Catch a Fire Wait—aren’t hippies supposed to hate guns?

At first blush, the timing seems odd: Why make a film about an obscure freedom fighter in South Africa 25 years after the fact? Why now? Why this story? Then, about 30 minutes into the film, it hits—oh yeah, Iraq.

Based on a true story, Catch a Fire follows Patrick Chamusso (Derek Luke), a hard-working black South African who keeps his head down long enough to get promoted to a foreman at the local oil refinery. But when a bomb goes off at the refinery, Patrick is implicated due to a convoluted, but apparently real, set of circumstances. Enter Nic Vos (Tim Robbins), the head of the local anti-terrorism task force. Nic throws Patrick into prison to be interrogated (read: tortured)—and when whitey is unable to beat any information out of Patrick, the government picks up his wife and tortures her too.

Perhaps not surprisingly, Patrick decides to join the guerilla forces and wage war against white South Africa—although this personal transformation, which could have been rich with internal conflict and hand-wringing, is hardly fleshed out.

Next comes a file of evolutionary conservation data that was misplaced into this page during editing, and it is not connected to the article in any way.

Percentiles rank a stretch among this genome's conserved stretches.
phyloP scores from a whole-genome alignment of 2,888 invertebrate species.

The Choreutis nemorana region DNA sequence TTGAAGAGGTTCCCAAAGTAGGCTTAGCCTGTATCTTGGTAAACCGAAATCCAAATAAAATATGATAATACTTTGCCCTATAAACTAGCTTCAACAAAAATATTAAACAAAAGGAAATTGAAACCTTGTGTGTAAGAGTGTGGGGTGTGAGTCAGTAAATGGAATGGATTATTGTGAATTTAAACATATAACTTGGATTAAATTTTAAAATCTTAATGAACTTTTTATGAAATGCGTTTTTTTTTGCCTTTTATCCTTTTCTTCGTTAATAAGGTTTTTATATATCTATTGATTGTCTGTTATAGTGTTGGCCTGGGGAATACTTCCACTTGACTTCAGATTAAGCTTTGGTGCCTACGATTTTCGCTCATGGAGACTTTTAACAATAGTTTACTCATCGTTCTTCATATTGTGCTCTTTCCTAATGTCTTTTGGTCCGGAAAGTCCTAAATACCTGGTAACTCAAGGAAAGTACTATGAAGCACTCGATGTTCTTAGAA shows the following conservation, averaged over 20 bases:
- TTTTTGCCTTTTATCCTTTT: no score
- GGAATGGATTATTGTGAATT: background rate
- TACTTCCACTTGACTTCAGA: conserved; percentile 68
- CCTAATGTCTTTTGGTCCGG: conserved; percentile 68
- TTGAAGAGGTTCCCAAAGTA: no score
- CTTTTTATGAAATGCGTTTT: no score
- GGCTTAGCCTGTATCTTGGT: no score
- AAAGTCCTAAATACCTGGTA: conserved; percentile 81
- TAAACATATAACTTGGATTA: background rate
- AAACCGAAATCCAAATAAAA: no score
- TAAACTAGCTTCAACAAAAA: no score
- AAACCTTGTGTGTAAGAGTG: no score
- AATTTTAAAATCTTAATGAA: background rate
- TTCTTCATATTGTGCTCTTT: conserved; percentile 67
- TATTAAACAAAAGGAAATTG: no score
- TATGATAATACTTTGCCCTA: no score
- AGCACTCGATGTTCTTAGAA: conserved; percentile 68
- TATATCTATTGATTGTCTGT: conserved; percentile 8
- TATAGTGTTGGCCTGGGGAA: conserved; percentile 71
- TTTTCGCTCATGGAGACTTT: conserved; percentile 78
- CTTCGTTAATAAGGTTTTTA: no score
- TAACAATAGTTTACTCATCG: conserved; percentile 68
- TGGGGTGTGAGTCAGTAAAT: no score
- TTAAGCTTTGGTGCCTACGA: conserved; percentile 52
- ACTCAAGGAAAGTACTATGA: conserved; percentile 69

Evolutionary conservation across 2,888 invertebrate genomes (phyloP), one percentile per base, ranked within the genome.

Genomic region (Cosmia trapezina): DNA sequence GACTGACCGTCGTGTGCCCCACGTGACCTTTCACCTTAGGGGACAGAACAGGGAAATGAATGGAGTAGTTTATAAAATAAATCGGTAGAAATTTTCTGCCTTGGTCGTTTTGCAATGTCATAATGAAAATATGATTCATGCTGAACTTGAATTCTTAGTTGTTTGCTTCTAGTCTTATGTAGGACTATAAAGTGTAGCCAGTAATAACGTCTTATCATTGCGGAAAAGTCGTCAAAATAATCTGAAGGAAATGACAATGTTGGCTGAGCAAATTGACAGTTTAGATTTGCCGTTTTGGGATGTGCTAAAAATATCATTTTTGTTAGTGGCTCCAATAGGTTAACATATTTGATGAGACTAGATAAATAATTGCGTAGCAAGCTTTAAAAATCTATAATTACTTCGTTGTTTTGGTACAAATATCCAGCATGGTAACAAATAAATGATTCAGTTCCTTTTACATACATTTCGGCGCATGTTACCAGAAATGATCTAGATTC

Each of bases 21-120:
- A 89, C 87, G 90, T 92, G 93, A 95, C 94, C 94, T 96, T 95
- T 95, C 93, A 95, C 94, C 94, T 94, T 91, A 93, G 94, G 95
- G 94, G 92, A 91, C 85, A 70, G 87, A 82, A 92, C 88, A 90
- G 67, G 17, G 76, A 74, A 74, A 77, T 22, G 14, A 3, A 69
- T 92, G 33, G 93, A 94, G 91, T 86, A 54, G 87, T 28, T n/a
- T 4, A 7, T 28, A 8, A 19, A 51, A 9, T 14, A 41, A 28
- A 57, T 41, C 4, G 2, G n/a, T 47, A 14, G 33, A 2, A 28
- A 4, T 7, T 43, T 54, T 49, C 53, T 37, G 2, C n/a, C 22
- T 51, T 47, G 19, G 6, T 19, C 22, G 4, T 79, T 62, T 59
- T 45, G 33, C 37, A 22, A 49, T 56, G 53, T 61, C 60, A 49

Ultimately, it's impossible to see Catch a Fire as anything but an allegory to the current "war on terror." The torture scenes are gut wrenching, especially when one considers that the US government is using tactics that are at least as cruel and inhuman. And the film indirectly draws comparisons between the freedom fighters and insurgent Iraqi "terrorists." But the biggest lesson to take away from the film: Pig-headed and cruel tactics by people in power only create more terrorists.

Unfortunately, the filmmakers never fully commit to this allegory, preferring a confused mish-mash of personal drama and political polemic. By the film's heavy-handed final act—which is meant to give the viewer a warm sense of hope—viewers will likely just be scratching their heads.